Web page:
play videoChief Executive Officer of Ghana Cocoa Board, Joseph Boahen Aidoo
After successfully negotiating a ‘historic’ fixed minimum price for cocoa produced in Ghana and Cote d’Ivoire, the two countries have scheduled 2020/2021 as takeoff season for implementation of the agreement.
Per the provisions of the agreement, an amount of $2,600 has been stipulated to be the fixed minimum price per tonne of Cocoa, equivalent to $2,700 CIF.
According to the CEO of COCOBOD, Joseph Boahen Aidoo, the floor price would determine Cocoa prices for 2020/2021 because 2019/2020 Cocoa has already been sold at existing prices.
In July 2017, President Nana Akufo-Addo together with his counterpart in Cote d’Ivoire, President Alassane Ouattara began negotiations for a fixed producer price for Cocoa. The negotiations carried through for about two years and saw a successful conclusion in 2019 with $2,600 set as a floor price for a tonne of Cocoa beans.
This, however, is the first time African Cocoa producing countries are dictating prices for international processors and marketers.
At a press briefing Monday, July 8, 2019, Mr Boahen Aidoo emphasized that “this new arrangement fixes a constant extra $400 for every tonne of Cocoa from the two countries, so, for example, with the 900,000 metric tonnes of Cocoa produced last year, it would have fetched about $360 million from the upper level of the supply chain to us here in Ghana at the lower level of the Cocoa value chain.”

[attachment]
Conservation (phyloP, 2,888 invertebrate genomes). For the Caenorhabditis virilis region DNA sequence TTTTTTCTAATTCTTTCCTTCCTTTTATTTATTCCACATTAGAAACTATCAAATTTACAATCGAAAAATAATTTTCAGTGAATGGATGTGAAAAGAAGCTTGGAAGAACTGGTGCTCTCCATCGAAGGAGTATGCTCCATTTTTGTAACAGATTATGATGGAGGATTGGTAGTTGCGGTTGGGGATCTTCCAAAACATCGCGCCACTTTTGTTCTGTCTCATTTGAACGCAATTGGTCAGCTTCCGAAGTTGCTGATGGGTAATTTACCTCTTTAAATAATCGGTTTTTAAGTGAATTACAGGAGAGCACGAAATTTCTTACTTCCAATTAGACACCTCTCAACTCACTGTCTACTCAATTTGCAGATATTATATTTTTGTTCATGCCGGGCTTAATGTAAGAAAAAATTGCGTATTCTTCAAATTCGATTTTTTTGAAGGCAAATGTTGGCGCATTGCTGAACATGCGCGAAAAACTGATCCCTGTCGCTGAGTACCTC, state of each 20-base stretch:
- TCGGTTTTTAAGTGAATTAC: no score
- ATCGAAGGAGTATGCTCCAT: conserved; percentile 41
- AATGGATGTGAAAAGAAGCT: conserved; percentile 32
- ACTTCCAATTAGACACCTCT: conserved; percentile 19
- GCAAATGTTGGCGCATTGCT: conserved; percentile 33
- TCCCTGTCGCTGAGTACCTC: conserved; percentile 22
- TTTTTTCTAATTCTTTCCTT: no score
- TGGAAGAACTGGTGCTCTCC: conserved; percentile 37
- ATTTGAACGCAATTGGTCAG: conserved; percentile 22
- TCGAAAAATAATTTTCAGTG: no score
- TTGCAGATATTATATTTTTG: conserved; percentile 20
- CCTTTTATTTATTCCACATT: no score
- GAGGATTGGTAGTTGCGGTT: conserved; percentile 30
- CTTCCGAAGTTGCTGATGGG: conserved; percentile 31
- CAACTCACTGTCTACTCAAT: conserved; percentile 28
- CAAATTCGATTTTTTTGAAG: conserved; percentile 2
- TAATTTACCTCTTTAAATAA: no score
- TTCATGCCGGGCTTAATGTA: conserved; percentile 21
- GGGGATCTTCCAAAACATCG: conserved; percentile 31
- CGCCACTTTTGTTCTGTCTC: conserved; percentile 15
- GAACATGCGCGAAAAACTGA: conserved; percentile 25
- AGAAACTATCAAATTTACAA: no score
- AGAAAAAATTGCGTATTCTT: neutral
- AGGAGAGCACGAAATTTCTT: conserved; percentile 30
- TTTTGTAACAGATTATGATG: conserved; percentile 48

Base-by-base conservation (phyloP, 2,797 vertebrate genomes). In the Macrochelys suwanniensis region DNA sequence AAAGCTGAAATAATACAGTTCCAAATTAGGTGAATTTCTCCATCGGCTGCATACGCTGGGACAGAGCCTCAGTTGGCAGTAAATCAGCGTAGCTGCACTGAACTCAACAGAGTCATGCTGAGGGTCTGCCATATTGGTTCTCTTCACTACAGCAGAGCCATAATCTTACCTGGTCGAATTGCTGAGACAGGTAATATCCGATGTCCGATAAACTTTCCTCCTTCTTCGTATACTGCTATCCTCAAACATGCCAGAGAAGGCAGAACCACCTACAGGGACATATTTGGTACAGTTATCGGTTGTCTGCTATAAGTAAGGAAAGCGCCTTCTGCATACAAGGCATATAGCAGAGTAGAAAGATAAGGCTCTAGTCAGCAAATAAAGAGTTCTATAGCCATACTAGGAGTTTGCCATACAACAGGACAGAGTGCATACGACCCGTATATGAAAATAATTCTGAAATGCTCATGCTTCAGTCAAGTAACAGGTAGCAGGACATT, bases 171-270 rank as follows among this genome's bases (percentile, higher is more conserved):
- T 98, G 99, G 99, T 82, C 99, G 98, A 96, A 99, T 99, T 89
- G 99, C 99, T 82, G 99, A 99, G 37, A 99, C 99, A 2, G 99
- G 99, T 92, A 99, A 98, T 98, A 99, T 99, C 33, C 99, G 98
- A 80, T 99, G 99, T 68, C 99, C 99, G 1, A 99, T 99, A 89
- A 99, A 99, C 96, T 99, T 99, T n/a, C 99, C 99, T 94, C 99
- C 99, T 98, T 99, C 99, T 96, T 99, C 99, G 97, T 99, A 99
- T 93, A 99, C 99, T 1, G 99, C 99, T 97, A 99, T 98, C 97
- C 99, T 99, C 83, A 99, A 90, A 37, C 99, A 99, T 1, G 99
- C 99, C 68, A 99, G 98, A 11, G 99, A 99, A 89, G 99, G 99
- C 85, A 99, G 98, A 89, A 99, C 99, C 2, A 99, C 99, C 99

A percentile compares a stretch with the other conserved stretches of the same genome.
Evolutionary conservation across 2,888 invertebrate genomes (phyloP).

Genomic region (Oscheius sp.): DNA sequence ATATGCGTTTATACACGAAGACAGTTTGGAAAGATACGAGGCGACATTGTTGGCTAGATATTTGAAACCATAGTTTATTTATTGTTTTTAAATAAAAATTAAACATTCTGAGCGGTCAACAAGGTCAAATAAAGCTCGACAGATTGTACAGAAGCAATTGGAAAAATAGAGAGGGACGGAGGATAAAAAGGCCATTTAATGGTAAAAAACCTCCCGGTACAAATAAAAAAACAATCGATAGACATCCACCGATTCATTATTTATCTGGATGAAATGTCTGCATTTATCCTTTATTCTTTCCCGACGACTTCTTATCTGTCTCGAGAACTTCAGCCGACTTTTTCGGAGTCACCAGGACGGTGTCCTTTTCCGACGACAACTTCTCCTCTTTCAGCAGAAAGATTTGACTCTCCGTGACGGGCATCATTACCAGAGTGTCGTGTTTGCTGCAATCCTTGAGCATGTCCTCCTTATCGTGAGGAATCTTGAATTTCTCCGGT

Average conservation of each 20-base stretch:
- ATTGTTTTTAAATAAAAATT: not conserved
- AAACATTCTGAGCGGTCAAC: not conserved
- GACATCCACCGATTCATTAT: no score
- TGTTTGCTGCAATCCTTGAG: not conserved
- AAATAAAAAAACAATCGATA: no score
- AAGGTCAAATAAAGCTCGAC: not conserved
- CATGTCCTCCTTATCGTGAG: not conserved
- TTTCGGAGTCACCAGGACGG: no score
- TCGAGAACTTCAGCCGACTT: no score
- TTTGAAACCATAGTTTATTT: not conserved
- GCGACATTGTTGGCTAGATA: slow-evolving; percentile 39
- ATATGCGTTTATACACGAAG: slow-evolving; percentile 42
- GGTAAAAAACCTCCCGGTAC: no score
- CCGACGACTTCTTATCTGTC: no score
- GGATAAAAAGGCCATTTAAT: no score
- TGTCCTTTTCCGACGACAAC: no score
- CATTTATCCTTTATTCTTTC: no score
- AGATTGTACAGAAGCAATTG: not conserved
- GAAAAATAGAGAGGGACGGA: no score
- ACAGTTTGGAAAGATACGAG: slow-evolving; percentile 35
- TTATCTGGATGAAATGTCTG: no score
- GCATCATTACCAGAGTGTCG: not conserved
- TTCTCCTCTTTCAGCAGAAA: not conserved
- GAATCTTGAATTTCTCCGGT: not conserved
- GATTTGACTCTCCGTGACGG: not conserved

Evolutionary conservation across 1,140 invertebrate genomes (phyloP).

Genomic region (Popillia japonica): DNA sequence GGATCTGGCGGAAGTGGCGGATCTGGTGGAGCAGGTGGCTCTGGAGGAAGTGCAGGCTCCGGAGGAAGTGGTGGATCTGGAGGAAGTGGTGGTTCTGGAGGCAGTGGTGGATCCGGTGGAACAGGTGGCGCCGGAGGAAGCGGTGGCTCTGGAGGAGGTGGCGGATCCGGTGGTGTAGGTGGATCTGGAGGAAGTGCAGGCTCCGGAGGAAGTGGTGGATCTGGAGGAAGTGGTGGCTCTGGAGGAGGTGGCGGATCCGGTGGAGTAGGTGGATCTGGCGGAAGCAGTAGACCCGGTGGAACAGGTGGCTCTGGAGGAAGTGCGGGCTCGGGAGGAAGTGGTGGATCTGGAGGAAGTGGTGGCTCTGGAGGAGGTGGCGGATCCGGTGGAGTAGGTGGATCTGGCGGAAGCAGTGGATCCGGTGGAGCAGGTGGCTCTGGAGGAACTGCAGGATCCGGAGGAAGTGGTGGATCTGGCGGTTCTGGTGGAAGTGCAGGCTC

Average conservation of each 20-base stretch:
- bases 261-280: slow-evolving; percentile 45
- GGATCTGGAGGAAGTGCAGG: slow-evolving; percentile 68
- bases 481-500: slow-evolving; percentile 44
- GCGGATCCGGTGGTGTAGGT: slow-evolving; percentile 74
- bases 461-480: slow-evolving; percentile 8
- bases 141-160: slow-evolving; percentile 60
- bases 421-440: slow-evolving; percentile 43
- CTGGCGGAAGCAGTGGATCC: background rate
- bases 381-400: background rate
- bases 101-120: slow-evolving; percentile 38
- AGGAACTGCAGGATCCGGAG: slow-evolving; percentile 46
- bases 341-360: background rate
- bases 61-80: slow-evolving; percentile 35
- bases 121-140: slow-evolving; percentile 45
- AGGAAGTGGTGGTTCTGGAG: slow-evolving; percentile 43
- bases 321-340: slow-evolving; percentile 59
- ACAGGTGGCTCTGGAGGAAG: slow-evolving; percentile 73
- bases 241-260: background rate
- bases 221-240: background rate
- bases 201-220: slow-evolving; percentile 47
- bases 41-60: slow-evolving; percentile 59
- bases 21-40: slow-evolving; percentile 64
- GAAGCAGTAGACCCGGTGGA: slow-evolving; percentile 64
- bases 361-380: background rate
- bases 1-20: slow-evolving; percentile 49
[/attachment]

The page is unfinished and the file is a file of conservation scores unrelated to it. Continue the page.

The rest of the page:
He noted that the new floor price would subsequently ensure a decent income for Cocoa farmers.
In a related development, however, Mr. Boahen Aidoo added that this new height achieved by Ghana and Cote d’Ivoire has added an extra need for both countries to adhere strictly to international standards in Cocoa production, thereby eradicating all forms of child labour and deforestation associated with Cocoa farming in some rural areas.
On the issue of child labour in the Cocoa sector, Mr. Boahen Aidoo emphasized the need for a clear distinction between child work and child labour, which according to him, are two different things.
He revealed that stringent policies would be rolled by the board to deal with issues of child labour and deforestation in Cocoa producing areas in the country.
Mr. Boahen Aidoo further added that a stabilization fund account would be created for the two countries to serve as a backup, to boost prices in case of a fall below the stipulated floor price.
“…a stabilization fund account shall be established under the cocoa initiative of both countries and provided for in the Charter, two accounts to be set up for each country within the secretariat in Accra.”
“Any extra value above $3000 CIF or $2900 gross FOB of the Achieved weighted Average will be placed in these accounts.”
Thus, the only reason for which money would be disbursed from the stabilization fund account will be in support of a falling floor price.
The new agreement would also give the Ghana COCOBOD enough capacity to undertake more corporate social responsibilities.
Dan Soko is a short story author and web content editor. He has work appearing or forthcoming in over a dozen venues, including GhanaScoop, Nigeria Daily News and CapitalBay. When he’s not frightening strangers with his post and writing, he’s most likely frightening his wife Mimi and their two mischievous cats: Buttons and Snaps. You can visit him at www.ghananation.com/author/webby.